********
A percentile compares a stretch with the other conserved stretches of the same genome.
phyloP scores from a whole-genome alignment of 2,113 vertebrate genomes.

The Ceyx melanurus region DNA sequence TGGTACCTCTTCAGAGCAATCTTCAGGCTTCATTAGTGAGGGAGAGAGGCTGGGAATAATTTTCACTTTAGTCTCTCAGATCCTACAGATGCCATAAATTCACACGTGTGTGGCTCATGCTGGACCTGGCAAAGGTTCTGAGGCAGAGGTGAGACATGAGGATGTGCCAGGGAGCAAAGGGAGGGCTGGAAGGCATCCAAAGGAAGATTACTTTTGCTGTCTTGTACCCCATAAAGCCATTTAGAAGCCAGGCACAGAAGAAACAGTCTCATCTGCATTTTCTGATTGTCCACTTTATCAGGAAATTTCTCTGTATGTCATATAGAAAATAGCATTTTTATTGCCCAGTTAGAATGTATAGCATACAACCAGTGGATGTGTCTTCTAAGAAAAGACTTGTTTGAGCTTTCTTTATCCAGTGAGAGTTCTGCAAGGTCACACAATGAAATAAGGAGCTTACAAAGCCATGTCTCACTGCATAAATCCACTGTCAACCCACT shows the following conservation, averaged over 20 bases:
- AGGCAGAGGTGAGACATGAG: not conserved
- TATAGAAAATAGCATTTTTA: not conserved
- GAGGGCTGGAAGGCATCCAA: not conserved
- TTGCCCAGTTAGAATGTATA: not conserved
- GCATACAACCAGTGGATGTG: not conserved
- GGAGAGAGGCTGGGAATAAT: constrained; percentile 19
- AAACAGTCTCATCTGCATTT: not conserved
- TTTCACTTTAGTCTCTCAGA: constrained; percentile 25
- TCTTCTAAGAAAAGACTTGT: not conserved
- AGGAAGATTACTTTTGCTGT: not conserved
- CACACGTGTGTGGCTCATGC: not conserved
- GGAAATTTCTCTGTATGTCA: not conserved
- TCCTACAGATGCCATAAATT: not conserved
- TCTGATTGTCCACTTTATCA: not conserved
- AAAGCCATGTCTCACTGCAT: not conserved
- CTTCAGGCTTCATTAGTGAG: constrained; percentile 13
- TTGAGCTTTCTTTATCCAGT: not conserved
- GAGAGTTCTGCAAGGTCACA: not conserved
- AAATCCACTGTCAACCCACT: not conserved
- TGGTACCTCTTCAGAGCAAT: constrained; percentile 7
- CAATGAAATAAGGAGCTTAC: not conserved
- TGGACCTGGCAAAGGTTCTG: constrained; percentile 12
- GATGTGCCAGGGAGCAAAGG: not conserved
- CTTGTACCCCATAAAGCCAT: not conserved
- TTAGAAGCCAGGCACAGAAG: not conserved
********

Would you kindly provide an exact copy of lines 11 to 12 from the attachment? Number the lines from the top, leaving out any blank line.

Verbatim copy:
- TTTCACTTTAGTCTCTCAGA: constrained; percentile 25
- TCTTCTAAGAAAAGACTTGT: not conserved